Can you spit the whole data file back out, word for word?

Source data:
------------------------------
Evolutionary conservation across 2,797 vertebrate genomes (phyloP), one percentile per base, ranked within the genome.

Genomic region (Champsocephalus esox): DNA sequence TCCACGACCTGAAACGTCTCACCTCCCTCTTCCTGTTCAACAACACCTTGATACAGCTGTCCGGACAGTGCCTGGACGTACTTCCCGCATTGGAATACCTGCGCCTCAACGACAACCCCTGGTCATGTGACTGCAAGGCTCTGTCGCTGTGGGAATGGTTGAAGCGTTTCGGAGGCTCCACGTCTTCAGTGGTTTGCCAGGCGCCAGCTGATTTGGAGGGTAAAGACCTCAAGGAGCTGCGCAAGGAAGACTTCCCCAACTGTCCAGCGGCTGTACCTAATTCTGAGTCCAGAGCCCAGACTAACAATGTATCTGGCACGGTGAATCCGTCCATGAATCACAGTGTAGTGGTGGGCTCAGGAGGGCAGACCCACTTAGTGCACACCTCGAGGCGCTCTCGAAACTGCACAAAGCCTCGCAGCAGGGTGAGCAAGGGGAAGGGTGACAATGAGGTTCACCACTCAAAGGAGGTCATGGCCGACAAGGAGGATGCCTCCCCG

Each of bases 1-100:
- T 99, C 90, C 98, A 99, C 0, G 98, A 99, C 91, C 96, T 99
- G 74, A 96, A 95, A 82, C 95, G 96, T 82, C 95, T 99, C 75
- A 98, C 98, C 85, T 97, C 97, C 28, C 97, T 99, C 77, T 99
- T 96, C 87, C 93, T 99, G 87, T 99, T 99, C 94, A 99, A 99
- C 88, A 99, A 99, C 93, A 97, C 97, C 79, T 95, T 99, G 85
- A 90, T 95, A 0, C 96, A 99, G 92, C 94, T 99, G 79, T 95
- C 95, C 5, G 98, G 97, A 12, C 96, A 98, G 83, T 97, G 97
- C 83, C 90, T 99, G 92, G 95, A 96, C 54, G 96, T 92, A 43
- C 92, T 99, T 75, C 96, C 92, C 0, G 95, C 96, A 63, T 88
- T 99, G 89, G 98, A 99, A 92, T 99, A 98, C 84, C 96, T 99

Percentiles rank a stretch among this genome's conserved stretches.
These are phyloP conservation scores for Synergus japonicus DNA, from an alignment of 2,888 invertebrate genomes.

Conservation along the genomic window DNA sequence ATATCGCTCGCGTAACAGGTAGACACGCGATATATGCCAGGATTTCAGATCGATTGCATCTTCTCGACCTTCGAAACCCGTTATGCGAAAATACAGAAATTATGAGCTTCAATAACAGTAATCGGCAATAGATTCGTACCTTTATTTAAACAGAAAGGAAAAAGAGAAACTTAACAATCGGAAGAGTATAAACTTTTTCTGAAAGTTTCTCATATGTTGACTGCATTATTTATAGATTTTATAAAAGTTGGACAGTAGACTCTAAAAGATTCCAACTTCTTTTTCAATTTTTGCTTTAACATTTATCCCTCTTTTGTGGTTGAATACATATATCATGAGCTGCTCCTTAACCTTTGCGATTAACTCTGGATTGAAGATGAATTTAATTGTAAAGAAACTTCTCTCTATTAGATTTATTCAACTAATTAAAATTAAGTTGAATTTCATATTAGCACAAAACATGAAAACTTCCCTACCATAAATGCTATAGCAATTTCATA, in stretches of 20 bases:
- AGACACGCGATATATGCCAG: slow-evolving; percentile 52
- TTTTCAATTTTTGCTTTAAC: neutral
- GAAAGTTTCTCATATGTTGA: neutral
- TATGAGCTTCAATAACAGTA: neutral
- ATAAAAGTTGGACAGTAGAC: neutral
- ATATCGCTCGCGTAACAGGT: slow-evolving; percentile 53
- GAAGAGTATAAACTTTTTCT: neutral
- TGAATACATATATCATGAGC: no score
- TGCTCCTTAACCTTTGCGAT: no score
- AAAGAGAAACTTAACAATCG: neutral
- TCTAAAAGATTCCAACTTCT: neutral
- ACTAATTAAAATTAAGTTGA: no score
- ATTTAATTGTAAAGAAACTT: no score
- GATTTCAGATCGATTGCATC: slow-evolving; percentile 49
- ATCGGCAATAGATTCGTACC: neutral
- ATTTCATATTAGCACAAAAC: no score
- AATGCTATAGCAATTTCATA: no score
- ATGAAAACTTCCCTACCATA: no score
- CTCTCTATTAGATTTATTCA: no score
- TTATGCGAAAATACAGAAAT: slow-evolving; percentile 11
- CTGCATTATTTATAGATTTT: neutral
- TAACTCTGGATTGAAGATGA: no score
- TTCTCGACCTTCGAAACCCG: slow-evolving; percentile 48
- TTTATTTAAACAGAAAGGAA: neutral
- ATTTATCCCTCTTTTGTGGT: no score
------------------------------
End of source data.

Evolutionary conservation across 2,797 vertebrate genomes (phyloP), one percentile per base, ranked within the genome.

Genomic region (Champsocephalus esox): DNA sequence TCCACGACCTGAAACGTCTCACCTCCCTCTTCCTGTTCAACAACACCTTGATACAGCTGTCCGGACAGTGCCTGGACGTACTTCCCGCATTGGAATACCTGCGCCTCAACGACAACCCCTGGTCATGTGACTGCAAGGCTCTGTCGCTGTGGGAATGGTTGAAGCGTTTCGGAGGCTCCACGTCTTCAGTGGTTTGCCAGGCGCCAGCTGATTTGGAGGGTAAAGACCTCAAGGAGCTGCGCAAGGAAGACTTCCCCAACTGTCCAGCGGCTGTACCTAATTCTGAGTCCAGAGCCCAGACTAACAATGTATCTGGCACGGTGAATCCGTCCATGAATCACAGTGTAGTGGTGGGCTCAGGAGGGCAGACCCACTTAGTGCACACCTCGAGGCGCTCTCGAAACTGCACAAAGCCTCGCAGCAGGGTGAGCAAGGGGAAGGGTGACAATGAGGTTCACCACTCAAAGGAGGTCATGGCCGACAAGGAGGATGCCTCCCCG

Each of bases 1-100:
- T 99, C 90, C 98, A 99, C 0, G 98, A 99, C 91, C 96, T 99
- G 74, A 96, A 95, A 82, C 95, G 96, T 82, C 95, T 99, C 75
- A 98, C 98, C 85, T 97, C 97, C 28, C 97, T 99, C 77, T 99
- T 96, C 87, C 93, T 99, G 87, T 99, T 99, C 94, A 99, A 99
- C 88, A 99, A 99, C 93, A 97, C 97, C 79, T 95, T 99, G 85
- A 90, T 95, A 0, C 96, A 99, G 92, C 94, T 99, G 79, T 95
- C 95, C 5, G 98, G 97, A 12, C 96, A 98, G 83, T 97, G 97
- C 83, C 90, T 99, G 92, G 95, A 96, C 54, G 96, T 92, A 43
- C 92, T 99, T 75, C 96, C 92, C 0, G 95, C 96, A 63, T 88
- T 99, G 89, G 98, A 99, A 92, T 99, A 98, C 84, C 96, T 99

Percentiles rank a stretch among this genome's conserved stretches.
These are phyloP conservation scores for Synergus japonicus DNA, from an alignment of 2,888 invertebrate genomes.

Conservation along the genomic window DNA sequence ATATCGCTCGCGTAACAGGTAGACACGCGATATATGCCAGGATTTCAGATCGATTGCATCTTCTCGACCTTCGAAACCCGTTATGCGAAAATACAGAAATTATGAGCTTCAATAACAGTAATCGGCAATAGATTCGTACCTTTATTTAAACAGAAAGGAAAAAGAGAAACTTAACAATCGGAAGAGTATAAACTTTTTCTGAAAGTTTCTCATATGTTGACTGCATTATTTATAGATTTTATAAAAGTTGGACAGTAGACTCTAAAAGATTCCAACTTCTTTTTCAATTTTTGCTTTAACATTTATCCCTCTTTTGTGGTTGAATACATATATCATGAGCTGCTCCTTAACCTTTGCGATTAACTCTGGATTGAAGATGAATTTAATTGTAAAGAAACTTCTCTCTATTAGATTTATTCAACTAATTAAAATTAAGTTGAATTTCATATTAGCACAAAACATGAAAACTTCCCTACCATAAATGCTATAGCAATTTCATA, in stretches of 20 bases:
- AGACACGCGATATATGCCAG: slow-evolving; percentile 52
- TTTTCAATTTTTGCTTTAAC: neutral
- GAAAGTTTCTCATATGTTGA: neutral
- TATGAGCTTCAATAACAGTA: neutral
- ATAAAAGTTGGACAGTAGAC: neutral
- ATATCGCTCGCGTAACAGGT: slow-evolving; percentile 53
- GAAGAGTATAAACTTTTTCT: neutral
- TGAATACATATATCATGAGC: no score
- TGCTCCTTAACCTTTGCGAT: no score
- AAAGAGAAACTTAACAATCG: neutral
- TCTAAAAGATTCCAACTTCT: neutral
- ACTAATTAAAATTAAGTTGA: no score
- ATTTAATTGTAAAGAAACTT: no score
- GATTTCAGATCGATTGCATC: slow-evolving; percentile 49
- ATCGGCAATAGATTCGTACC: neutral
- ATTTCATATTAGCACAAAAC: no score
- AATGCTATAGCAATTTCATA: no score
- ATGAAAACTTCCCTACCATA: no score
- CTCTCTATTAGATTTATTCA: no score
- TTATGCGAAAATACAGAAAT: slow-evolving; percentile 11
- CTGCATTATTTATAGATTTT: neutral
- TAACTCTGGATTGAAGATGA: no score
- TTCTCGACCTTCGAAACCCG: slow-evolving; percentile 48
- TTTATTTAAACAGAAAGGAA: neutral
- ATTTATCCCTCTTTTGTGGT: no score